This bridge is an incredible structure that has a great deal of historic significance. From west to east, the bridge contains three concrete encased steel deck plate girder spans, three large open-spandrel concrete deck arch spans, and a single riveted Parker through truss span. Overall, the bridge retains excellent historic integrity. The bridge was rehabilitated in 1958 and 1998.
The truss span is unusual because it uses a large number of rolled beams, and is dissimilar to the standard through truss spans at use in Pennsylvania when this bridge was built. It is however similar to another bridge located in nearby Northampton County on Lynn Avenue. Also, the bottom chord and flooring system of the Coplay-Northampton Bridge truss span is encased in concrete. The truss span was built by the Bethlehem Steel Company, indicated by the separate plaque that the truss span has on the end post.
The deck plate girder spans are worthy of mention because they are encased in concrete. Concrete encasement was a short-lived trend that seems to have mostly occurred in the 1920s and 1930s.
The arch spans themselves which form the main part of the bridge are noteworthy not only for their integrity but for their landmark size. Long in span length and tall in height, these magnificent spans are more beautiful and impressive than any modern bridge could ever even dream of being.
Whitaker and Diehl was the main contractor for this bridge. Courtesy the Cumberland County, Pennsylvania digitized archives, a letterhead logo of the company is shown at the top of this narrative.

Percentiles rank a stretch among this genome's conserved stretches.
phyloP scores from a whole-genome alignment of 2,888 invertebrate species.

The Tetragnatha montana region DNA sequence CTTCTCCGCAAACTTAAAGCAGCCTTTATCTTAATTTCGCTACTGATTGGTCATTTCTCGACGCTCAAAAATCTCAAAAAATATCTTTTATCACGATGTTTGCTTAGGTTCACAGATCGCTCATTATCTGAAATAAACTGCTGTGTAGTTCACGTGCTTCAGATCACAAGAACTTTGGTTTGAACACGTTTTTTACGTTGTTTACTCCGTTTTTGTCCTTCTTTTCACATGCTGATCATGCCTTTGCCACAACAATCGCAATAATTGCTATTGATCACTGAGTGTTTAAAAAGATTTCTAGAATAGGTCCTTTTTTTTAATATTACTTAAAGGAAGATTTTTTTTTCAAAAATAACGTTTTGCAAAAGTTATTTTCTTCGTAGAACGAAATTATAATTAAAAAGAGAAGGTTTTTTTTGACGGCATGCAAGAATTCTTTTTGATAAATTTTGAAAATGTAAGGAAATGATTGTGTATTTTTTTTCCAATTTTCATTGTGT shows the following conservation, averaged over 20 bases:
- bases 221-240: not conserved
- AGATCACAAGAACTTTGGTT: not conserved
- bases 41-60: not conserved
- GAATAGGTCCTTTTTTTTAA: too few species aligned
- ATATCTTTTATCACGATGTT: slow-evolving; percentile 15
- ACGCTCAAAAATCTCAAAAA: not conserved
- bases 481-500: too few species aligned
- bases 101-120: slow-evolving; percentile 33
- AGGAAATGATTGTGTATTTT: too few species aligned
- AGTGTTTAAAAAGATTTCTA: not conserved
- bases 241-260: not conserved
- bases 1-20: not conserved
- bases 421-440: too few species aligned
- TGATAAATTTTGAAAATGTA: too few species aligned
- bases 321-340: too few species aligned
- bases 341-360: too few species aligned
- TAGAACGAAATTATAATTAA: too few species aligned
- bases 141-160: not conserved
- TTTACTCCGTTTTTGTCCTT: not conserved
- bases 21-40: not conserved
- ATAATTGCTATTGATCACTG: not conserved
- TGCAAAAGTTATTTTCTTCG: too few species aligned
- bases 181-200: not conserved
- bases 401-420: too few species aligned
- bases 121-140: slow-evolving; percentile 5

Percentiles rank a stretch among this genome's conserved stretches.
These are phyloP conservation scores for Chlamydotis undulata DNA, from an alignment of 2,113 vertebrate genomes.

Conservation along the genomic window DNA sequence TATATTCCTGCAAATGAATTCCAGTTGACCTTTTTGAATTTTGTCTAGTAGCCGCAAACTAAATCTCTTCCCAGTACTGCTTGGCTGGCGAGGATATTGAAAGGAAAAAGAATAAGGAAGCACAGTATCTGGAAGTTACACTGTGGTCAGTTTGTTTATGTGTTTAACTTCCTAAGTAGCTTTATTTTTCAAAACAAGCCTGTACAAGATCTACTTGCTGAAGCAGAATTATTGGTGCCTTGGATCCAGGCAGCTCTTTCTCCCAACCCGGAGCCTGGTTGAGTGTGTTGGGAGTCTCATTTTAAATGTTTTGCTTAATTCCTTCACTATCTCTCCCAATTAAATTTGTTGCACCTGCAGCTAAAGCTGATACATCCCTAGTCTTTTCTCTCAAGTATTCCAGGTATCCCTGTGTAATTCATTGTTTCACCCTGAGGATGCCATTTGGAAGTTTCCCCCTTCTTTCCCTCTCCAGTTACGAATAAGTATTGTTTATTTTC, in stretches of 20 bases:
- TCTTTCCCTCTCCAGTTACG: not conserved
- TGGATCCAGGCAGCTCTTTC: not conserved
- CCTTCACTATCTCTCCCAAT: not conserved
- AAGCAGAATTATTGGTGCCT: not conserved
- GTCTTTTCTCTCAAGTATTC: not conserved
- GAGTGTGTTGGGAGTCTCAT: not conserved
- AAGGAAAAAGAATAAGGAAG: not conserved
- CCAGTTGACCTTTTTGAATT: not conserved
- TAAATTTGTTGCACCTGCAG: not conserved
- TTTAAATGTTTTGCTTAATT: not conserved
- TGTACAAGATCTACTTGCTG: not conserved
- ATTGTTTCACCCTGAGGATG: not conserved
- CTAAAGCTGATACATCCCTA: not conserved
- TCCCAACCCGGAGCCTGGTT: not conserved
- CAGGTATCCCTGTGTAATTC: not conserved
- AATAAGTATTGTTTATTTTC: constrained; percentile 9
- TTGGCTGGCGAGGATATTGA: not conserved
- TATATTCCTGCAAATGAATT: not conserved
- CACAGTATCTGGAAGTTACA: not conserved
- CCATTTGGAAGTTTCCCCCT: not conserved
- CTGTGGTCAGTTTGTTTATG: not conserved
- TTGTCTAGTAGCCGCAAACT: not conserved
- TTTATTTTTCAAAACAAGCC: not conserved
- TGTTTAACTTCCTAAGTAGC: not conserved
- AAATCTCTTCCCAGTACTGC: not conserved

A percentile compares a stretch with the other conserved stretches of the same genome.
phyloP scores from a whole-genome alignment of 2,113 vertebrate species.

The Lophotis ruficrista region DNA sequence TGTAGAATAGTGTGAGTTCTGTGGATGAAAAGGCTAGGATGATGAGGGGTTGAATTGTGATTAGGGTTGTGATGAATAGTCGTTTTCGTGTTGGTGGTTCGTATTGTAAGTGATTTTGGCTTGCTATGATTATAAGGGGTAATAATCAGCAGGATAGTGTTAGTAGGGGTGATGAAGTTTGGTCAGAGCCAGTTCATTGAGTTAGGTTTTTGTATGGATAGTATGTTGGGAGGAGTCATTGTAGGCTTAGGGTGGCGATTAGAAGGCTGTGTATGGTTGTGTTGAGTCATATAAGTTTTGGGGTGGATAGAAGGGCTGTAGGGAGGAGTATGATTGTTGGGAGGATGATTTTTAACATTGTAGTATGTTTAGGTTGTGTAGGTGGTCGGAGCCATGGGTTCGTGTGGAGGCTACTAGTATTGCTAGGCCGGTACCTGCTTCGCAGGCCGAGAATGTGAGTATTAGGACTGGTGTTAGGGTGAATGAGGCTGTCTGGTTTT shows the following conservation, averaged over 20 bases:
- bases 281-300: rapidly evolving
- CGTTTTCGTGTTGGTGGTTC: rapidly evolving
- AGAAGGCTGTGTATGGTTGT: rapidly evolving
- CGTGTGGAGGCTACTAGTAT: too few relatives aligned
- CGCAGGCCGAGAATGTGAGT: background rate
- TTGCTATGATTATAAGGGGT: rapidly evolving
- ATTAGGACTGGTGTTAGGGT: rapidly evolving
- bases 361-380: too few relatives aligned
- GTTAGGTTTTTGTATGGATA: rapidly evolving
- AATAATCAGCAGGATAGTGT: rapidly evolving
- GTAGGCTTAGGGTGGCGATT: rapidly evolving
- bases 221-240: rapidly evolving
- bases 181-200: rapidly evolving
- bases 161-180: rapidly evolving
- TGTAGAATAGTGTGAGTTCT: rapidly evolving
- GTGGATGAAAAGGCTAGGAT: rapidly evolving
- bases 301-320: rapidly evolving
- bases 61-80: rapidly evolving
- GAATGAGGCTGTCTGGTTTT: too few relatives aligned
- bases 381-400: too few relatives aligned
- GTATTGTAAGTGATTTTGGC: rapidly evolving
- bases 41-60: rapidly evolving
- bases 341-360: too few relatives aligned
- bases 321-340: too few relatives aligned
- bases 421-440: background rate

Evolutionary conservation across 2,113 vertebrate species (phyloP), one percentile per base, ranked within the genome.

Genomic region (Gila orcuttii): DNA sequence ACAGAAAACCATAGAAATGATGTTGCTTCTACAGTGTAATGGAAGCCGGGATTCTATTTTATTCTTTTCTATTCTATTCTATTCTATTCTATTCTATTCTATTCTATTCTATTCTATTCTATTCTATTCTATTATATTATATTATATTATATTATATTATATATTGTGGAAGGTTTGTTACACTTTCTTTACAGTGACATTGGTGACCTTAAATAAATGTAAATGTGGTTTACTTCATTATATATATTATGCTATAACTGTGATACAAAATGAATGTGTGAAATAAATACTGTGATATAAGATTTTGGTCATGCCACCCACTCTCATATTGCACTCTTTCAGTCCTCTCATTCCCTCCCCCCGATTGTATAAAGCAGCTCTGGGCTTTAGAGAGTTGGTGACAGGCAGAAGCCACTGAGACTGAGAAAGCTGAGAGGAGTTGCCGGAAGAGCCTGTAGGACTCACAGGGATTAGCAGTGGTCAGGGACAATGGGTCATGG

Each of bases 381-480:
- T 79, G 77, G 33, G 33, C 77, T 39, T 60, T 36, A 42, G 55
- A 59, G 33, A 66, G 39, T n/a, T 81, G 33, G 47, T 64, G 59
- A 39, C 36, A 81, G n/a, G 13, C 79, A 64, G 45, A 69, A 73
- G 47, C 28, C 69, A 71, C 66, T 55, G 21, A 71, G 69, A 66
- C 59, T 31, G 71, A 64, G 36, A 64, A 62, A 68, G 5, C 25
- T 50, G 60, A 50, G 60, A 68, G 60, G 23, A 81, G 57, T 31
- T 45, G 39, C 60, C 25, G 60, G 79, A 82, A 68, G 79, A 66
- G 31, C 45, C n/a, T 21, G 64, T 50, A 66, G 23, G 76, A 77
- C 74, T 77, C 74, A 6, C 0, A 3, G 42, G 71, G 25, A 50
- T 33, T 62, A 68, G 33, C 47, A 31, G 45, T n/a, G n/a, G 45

This bridge is owned by Lehigh County and the currently planned project to demolish and replace this important historic bridge was initiated by Lehigh County as well. So why is it that the fate of this bridge, despite available preservation alternatives and compromises, is so similar to those bridges in Pennsylvania that are owned by PennDOT? It may be because in Pennsylvania, PennDOT seems to play a larger and more influential role in providing guidance to, monitoring, and approving the bridge work that counties may undertake, compared to some other states. PennDOT is also involved in the conduct of the Section 106 process for a historic bridge, even when the county owns the bridge, and HistoricBridges.org has in the past found several fundamental problems with the way PennDOT conducts Section 106. Even though this is a county project, this bridge's planned demolition and replacement still points to a need for reform on the part of PennDOT.
One of the project needs identified when this project was proposed was the recreational use of the area, and the need for the Chestnut Street Bridge to function as a crossing for non-motorized traffic. This should not signal the need for a replacement bridge; rather it should signal a need for the rehabilitation of the historic bridge. The presence of trails on and around the bridge indicates a need to maintain the heritage and aesthetics of the bridge because the bridge would be a major attraction to the use of any trail system near the bridge. Indeed, one of the trail systems traces a railroad corridor that is eligible for the National Register of Historic Places. Thus, the trail already has a heritage theme, and so preserving the bridge would be important to continue and expand on that theme.